Continued low oil prices through winter 2015-2016 will bring continued financial difficulty – and with it more mergers and acquisitions – to the U.S. oil patch before price recovery begins by the third quarter of 2016, longtime industry analyst Kent Moors said.

Moors said it’s a mistake to look at the market as a surplus meeting demand collapse, when it’s really a window into a future where other emerging suppliers will continue to challenge the old order where petro-states dominated.

“Traditional analysis does not do much for us any more…For the first time in 40 years, you take the normal supply-demand, and throw it out the window,” said Moors, a retired Duquesne University professor and president of ASIDA, Inc., an international oil and gas consulting firm. Moors was the keynote speaker Wednesday at the International WorkBoat Show.

The surge of American production from shale and other “tight oil” formations has major OPEC producers – led by Saudi Arabia – sticking to a position of not cutting production, in an attempt to wait out the higher-cost U.S. producers struggling with prices that fell below $42 bbl. last week.

“The Saudis decided they weren’t going to cut any more,” Moors said. Intent on maintaining their global market share, such “rentier nations” that depend on hard foreign currency sales of oil are not just in a fight with U.S. competitors, but ultimately others that will use the new drilling technology, he said.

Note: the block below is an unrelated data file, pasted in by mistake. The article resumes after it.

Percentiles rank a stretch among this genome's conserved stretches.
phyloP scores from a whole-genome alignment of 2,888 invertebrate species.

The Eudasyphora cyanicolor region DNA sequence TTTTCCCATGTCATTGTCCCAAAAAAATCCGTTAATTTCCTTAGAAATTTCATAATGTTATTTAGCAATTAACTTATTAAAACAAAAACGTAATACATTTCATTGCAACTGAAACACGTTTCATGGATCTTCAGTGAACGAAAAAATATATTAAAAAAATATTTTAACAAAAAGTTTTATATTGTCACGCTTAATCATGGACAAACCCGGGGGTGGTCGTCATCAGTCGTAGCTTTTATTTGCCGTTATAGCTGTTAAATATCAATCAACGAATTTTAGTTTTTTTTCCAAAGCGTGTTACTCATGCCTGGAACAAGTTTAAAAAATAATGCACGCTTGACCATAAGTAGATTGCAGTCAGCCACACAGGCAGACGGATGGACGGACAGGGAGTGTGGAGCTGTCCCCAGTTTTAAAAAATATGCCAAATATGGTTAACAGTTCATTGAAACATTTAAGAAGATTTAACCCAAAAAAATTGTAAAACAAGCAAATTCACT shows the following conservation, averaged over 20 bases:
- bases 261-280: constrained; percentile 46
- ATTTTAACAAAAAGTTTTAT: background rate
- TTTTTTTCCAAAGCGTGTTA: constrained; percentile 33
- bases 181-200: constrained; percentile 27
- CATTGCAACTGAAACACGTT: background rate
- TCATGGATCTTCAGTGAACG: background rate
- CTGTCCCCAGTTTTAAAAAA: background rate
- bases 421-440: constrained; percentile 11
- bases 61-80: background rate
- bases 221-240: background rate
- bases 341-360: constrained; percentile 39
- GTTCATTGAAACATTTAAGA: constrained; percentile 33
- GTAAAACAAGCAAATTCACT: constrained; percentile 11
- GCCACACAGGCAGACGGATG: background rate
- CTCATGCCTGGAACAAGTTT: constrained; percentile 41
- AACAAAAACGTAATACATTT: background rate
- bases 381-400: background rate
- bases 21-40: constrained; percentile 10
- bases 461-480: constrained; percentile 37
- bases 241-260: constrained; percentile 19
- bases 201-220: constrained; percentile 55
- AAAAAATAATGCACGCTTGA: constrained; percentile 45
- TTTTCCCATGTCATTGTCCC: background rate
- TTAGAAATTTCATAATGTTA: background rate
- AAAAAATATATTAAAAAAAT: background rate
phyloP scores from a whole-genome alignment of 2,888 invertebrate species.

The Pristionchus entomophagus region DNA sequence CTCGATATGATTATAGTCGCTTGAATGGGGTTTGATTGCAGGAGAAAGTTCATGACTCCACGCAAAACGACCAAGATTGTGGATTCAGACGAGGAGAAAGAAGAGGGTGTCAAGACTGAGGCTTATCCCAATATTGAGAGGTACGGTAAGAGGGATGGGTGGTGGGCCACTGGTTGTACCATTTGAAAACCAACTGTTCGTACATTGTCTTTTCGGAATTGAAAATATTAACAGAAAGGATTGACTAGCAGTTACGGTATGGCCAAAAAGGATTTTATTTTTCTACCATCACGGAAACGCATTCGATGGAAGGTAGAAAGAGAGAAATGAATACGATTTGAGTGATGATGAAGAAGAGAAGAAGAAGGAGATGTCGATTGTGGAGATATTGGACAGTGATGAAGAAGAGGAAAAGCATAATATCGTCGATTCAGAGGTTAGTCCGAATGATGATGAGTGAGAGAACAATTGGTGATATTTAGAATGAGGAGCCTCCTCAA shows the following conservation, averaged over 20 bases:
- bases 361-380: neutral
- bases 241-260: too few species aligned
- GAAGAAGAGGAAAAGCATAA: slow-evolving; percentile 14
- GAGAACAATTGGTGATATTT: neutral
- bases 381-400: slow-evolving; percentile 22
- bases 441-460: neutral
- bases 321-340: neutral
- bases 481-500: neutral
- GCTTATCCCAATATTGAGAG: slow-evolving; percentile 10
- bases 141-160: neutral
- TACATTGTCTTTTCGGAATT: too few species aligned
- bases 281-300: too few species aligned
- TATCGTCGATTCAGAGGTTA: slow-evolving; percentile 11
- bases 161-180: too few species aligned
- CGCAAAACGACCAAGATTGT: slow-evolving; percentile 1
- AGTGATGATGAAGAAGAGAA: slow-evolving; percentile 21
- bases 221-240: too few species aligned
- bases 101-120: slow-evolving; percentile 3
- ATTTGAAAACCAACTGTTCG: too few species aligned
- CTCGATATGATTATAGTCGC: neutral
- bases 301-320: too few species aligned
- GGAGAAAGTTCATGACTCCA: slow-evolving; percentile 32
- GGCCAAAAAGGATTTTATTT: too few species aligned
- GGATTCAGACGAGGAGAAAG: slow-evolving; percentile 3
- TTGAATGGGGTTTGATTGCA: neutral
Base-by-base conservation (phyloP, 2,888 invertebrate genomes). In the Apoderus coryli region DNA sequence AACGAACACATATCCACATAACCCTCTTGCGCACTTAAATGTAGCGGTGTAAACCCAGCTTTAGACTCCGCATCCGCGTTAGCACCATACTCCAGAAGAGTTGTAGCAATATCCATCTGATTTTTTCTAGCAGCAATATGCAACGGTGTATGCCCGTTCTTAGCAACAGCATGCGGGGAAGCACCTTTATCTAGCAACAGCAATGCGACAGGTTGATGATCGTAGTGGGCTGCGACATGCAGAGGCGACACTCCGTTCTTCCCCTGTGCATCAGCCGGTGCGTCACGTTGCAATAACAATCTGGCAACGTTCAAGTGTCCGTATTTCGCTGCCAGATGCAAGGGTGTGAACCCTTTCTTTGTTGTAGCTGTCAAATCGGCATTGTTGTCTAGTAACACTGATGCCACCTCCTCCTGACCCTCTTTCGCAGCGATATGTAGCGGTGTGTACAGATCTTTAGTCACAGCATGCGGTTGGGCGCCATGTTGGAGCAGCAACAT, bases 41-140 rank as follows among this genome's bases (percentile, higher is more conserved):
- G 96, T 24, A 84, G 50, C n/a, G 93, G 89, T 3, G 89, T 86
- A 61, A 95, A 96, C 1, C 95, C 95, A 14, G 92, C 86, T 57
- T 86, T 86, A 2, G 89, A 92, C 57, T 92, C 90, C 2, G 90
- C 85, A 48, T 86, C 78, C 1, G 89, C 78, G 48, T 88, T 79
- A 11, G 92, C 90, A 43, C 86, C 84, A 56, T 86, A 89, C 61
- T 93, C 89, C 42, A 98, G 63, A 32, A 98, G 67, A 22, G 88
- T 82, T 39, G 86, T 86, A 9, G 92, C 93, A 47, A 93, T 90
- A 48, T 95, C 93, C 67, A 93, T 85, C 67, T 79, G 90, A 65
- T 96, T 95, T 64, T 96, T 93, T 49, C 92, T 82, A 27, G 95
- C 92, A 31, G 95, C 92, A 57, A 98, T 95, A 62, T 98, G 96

“The Saudis need this as a test run,” Moors said. They are taking some risk in doing it too, Moors added. He told of seeing a new satellite field in Saudi Arabia with 22 freshly drilled wells – 18 of them injection wells to enhance production.

“What that does to a reservoir can’t be good,” he said. “Their battle is not with you, it’s going to be with producers everywhere else in the world.” That’s because fundamental changes like shale gas, liquefied natural gas (LNG) and rapidly falling prices for solar and wind energy are changing the basic energy mix worldwide faster than anticipated, Moors said.

“There’s no nation on earth that will turn down an opportunity to produce more fuel for domestic use,” Moors said. For American companies, that means a future in nations with rich, underexplored reserves like Argentina and China.

“We’re going to provide the expertise and technology. That’s the next big market,” he said.

Of course, Moors acknowledged, the Mideast conflicts as always have potential to trump everything else, should the civil war in Syria expand: “Then we could be talking about $110 a barrel.”